There's something brilliantly singular about Glidden's numeric fixation. Anyone can collect full sets or particular players or teams, but it takes a certain kind of eccentric genius to have a collection as narrowly targeted as Glidden's. And when I spoke with him, he'd just dropped $200 on a major find: this card, originally part of a nine-card series produced by Sub Rosa cigarettes in 1886. (The 5 is on the left side of the front, because this series was blank on the back.) "It's the earliest No. 5 I'm aware of," he said, with evident satisfaction.
Personally, though, I was more interested in the non-card offerings. Amid the blur of programs, helmets, jerseys, trunks, pins, pennants, mini-pennants, ads and other assorted ephemera, a few things stood out:
• I knew the Bears had worn some pretty wild shoulder striping back in the day, but I'd never seen one of those uniforms in person before. Interesting rear view, too.
• Speaking of the Bears, check out this awesome jacket. So strange to see even a little bit of green in anything Bears-related, right? And look at the tag -- George Halas was outfitting his own team!
• One of the pennant dealers had a few of these throw blankets made of vintage pennants. Very cool.
• This was my favorite baseball jersey of the entire show. Unfortunately, the dealer didn't know anything about its history. Even more unfortunately, he wanted way more money for it ($450) than I was willing to spend.
• If you're into hardware, there was one dealer who was selling Bobby Czyz's championship belt, Robin Ventura's Gold Glove, the Yankees' 1999 championship trophy and a bunch of championship rings. I tried on one of the rings; it was only about 13 sizes too big.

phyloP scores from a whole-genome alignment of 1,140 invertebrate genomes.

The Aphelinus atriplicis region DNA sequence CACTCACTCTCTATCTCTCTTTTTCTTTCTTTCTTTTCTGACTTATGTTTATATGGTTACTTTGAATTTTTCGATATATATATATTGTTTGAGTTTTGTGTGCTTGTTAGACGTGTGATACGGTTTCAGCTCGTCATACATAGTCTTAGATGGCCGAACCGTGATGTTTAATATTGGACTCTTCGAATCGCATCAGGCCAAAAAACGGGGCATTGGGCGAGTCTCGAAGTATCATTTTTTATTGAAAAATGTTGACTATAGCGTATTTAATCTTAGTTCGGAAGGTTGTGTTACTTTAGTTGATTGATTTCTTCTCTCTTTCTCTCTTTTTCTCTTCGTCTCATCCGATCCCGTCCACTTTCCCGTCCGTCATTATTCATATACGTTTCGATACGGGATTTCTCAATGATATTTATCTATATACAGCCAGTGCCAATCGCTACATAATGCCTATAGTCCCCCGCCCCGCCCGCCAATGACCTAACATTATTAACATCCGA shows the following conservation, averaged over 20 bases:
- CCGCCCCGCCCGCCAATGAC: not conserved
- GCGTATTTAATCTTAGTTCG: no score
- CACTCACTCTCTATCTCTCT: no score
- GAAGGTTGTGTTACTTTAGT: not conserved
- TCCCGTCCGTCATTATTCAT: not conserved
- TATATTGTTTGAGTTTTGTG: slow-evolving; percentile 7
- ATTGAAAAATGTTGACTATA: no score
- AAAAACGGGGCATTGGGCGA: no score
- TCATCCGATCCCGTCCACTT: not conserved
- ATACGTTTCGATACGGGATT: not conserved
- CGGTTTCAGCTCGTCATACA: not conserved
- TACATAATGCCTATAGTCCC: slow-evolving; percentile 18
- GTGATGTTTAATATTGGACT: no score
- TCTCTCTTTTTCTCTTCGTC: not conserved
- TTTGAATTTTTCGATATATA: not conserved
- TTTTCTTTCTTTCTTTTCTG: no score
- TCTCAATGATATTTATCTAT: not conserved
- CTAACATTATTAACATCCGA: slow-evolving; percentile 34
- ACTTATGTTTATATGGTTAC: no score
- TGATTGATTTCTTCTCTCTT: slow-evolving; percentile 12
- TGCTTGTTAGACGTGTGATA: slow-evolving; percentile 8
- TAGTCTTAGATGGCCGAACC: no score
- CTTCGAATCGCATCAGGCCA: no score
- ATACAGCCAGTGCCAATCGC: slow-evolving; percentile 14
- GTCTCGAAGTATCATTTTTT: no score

• I don't usually get too excited about game-used bats, but I really liked the story behind this one. If you look closely above Roy Campanella's name, you can see that "World Series 1951" was originally printed there and was then typed over. That's because 1951 was the year the Dodgers and Giants played a tiebreaker series culminating in Bobby Thomson's famous homer. Louisville Slugger had prepared World Series bats for both teams and then obscured the Series lettering from the Dodgers' set so the bats could be used the following season. "As you know, the '51 Dodgers collapsed in September, and this epitomizes that collapse," explained dealer John Taube, waxing philosophical (or maybe just trying to drive up the price). "This bat really is a metaphor, and symbolizes the futility of the entire Dodgers season." I'm fairly certain that's the only time the word "metaphor" was invoked at any time during the convention.